The Springtide of Life: Poems of Childhood – Swinburne / Rackham (1926)

S$165.00

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The Springtide of Life: Poems of Childhood – Swinburne / Rackham (1926)

S$165.00

Title: The Springtide of Life: Poems of Childhood

Author: Algernon Charles Swinburne, Edmund Gosse (intro, ed), Arthur Rackham (illus)

Publisher: Doubleday, Page & Company, 1926.

Condition: Hardcover, green cloth. In very good condition for its age – tightly bound, clean, neat. Light bumping and minor wear. Stunning illustrations.

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Description

From the Preface by Edmund Gosse:

As the close of his life approached, Swinburne frequently expressed his intention to extract from his various volumes those poems which were addressed to children, or were descriptive of clild life, and to publish them in a separate collection. He died without having found occasion to carry out this plan, and he left no directions with regard to the way in which it ought to be done. But I have felt that there should be as little further delay as possible in currying out his wish and design, and in preparing the present anthology I have been actuated by the sole thought of what would have commended itself to him. I have taken no liberties with the text; I have simply selected from the four volumes in which they mainly occur – namely, from Poems and Ballads, Second Series (1878), Tristram of Lyonesse and Other Poems (1882), A Century of Roundels (1883), and Poems and Ballads, Third Series (1889) – the pieces which are definitely concerned with infancy.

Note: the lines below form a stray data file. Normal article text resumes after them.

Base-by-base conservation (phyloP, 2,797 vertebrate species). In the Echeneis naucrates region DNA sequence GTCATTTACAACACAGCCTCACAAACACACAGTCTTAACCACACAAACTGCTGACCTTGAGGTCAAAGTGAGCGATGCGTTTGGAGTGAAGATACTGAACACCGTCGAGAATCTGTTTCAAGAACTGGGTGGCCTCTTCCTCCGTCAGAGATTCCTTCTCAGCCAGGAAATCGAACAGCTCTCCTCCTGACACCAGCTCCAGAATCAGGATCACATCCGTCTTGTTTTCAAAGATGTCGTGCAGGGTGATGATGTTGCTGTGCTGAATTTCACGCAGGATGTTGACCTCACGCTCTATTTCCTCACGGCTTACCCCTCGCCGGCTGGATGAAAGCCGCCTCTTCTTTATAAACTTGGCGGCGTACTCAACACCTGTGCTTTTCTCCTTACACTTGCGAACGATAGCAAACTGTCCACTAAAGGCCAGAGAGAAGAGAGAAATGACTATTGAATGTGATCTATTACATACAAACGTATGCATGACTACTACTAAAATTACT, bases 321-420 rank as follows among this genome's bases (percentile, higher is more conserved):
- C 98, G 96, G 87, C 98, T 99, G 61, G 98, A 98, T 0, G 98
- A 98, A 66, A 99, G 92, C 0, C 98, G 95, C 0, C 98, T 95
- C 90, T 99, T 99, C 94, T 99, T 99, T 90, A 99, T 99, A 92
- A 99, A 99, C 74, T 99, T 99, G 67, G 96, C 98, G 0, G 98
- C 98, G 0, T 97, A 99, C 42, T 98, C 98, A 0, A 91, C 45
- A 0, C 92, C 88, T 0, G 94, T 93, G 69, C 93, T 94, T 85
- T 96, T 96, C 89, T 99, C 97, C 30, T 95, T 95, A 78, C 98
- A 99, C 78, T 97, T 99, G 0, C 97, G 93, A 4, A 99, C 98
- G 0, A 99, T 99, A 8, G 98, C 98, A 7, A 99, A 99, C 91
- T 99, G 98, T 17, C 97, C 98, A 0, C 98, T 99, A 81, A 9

I have omitted one or two in which there was a close repetition of subject or form of address, and I have rearranged them all in some rough chronological order, beginning with the songs of birth and proceeding to those which celebrate the maturity of nine years. I supplement the whole with the impassioned cycle of poems called “A Dark Month.”

One reason why Swinburne never brought out such a collection was his failure to find an artist who could interpret to his satisfaction the simplicity and freshness of his verses. We are fortunate in having secured, in Mr. Arthur Rackham, one whose delicate and romantic fancy is in sensitive harmony with Swinburne’s, and who understands, no less than he did, how “Heaven lies about us in our infancy.”